The LORD looked down from heaven upon the children of men, to see if there were any that did understand, and seek God.
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Augustine of Hippo
3. "The Lord from heaven looked out upon the sons of men, to see if there be one understanding, or seeking after God" (ver. 2). It may be interpreted, upon the Jews; as he may have given them the more honourable name of the sons of men, by reason of their worship of the One God, in comparison with the Gentiles; of whom I suppose it was said above, "The fool hath said in his heart, There is no God," etc. Now the Lord looks out, that He may see, by His holy souls: which is the meaning of, "from heaven." For by Himself nothing is hid from Him. ...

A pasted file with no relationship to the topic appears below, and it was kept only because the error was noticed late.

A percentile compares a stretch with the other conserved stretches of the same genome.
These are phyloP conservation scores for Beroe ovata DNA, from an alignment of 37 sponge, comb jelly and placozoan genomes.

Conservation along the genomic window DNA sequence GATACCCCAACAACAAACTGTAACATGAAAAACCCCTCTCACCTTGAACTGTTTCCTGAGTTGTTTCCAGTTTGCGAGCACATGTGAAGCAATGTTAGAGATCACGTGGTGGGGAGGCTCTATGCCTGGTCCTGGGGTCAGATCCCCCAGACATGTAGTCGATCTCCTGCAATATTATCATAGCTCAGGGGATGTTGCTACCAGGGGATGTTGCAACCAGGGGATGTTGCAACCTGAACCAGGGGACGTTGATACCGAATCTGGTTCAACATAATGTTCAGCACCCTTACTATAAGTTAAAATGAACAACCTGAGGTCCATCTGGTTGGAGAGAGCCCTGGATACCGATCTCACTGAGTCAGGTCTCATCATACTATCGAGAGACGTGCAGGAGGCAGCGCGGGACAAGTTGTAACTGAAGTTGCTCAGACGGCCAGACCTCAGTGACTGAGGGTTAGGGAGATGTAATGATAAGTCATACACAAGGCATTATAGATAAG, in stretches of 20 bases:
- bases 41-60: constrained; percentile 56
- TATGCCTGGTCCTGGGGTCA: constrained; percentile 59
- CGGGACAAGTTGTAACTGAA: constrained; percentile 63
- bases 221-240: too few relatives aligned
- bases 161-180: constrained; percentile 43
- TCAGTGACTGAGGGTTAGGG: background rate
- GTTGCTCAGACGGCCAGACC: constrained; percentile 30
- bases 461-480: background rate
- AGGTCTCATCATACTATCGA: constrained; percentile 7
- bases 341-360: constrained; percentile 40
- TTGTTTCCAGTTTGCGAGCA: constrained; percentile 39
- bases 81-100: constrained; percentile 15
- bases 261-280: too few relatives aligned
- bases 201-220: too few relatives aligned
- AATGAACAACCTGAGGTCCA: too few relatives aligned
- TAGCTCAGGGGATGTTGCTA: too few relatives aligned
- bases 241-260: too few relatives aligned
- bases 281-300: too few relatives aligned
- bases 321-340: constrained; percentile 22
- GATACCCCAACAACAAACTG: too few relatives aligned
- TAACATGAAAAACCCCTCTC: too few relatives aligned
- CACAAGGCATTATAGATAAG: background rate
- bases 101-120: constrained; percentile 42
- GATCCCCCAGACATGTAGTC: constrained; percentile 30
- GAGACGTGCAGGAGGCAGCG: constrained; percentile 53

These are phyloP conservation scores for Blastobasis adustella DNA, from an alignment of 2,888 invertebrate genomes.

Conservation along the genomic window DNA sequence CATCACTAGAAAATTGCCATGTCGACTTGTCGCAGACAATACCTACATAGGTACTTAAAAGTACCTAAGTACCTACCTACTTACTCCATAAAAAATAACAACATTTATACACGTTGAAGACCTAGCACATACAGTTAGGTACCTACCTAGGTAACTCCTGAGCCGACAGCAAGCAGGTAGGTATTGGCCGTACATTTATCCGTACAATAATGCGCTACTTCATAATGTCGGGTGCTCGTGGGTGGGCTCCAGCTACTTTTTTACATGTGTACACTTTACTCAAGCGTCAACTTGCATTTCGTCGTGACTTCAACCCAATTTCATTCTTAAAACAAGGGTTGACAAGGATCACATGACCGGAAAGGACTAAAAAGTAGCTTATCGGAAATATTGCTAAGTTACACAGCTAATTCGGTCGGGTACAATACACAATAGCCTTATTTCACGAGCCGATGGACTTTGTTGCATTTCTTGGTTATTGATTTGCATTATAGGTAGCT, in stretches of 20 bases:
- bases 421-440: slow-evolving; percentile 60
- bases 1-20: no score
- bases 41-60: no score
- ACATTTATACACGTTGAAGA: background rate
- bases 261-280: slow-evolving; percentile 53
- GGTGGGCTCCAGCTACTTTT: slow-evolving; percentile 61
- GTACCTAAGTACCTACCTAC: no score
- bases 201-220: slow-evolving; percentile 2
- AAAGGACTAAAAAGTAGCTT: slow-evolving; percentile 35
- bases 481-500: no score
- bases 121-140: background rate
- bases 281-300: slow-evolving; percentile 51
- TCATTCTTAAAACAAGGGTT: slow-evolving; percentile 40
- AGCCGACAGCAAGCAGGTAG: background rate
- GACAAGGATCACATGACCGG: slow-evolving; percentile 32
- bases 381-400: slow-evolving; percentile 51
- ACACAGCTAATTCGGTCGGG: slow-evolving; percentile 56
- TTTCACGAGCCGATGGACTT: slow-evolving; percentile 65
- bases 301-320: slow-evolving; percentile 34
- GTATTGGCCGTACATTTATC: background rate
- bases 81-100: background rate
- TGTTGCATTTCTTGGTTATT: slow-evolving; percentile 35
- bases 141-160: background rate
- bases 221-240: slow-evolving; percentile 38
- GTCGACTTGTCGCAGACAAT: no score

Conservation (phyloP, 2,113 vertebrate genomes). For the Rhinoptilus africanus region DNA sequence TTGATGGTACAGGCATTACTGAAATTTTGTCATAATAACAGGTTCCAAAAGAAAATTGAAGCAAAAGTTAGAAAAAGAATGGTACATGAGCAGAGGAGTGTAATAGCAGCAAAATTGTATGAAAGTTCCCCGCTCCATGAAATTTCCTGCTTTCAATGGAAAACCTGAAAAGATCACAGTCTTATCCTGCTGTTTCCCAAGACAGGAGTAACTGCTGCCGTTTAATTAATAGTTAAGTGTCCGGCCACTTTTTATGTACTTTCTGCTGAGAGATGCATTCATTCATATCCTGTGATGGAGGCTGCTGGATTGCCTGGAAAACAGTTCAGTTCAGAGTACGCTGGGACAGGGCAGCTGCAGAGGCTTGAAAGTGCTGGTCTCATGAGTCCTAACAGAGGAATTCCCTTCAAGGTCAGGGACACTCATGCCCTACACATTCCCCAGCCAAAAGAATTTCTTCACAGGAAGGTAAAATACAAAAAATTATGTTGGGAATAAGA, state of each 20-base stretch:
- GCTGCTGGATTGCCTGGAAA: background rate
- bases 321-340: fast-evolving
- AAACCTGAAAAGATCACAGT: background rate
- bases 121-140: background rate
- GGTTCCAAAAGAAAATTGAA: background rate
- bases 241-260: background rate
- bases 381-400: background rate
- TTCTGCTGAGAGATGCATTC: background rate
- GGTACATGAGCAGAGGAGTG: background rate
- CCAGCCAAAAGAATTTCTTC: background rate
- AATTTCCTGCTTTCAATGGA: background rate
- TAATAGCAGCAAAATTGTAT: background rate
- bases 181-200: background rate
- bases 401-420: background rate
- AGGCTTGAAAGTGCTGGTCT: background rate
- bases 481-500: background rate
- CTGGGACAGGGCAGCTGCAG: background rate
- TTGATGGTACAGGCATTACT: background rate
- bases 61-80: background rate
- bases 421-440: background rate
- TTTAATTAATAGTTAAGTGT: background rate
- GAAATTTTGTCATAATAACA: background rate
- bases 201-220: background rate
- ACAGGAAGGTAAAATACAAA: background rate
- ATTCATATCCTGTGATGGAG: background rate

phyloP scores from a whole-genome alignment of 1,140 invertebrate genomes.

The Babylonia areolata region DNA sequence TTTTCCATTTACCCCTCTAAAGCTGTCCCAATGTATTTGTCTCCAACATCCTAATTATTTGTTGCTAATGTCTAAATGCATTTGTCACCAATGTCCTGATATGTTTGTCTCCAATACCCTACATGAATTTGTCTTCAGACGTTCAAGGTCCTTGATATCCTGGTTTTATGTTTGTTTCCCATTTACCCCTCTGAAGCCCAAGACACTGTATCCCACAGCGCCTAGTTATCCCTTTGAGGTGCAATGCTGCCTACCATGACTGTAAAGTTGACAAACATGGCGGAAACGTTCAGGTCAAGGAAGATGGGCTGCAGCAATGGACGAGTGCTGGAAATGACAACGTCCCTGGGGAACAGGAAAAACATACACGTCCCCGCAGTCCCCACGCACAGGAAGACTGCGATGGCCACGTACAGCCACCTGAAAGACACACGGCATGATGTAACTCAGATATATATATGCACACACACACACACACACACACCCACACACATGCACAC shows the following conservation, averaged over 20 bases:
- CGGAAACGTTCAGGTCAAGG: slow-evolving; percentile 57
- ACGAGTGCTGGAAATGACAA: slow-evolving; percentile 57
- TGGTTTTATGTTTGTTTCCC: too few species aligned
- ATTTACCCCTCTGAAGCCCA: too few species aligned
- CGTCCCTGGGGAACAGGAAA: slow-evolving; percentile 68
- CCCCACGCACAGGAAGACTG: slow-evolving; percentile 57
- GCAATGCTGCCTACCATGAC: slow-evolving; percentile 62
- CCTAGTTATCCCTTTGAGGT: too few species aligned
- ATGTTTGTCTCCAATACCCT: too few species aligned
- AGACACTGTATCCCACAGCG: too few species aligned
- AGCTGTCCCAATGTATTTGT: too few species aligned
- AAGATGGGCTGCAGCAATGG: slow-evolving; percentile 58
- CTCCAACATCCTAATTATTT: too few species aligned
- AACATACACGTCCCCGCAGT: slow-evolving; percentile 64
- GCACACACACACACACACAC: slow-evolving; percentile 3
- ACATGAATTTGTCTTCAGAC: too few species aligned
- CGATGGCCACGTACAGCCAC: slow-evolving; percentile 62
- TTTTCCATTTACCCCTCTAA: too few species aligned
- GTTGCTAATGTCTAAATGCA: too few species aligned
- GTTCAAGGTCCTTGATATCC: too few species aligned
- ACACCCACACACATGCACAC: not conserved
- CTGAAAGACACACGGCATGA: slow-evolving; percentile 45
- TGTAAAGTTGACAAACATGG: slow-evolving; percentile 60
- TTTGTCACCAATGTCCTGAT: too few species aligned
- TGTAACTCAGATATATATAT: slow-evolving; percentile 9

God. Those only who seek God, understand their real interests. (Haydock)
The pagans, and particularly those of Babylon, lived in the greatest dissolution, so as to call loudly for vengeance, ver. 5. (Calmet)
Both the understanding and the will were gone astray. (Berthier)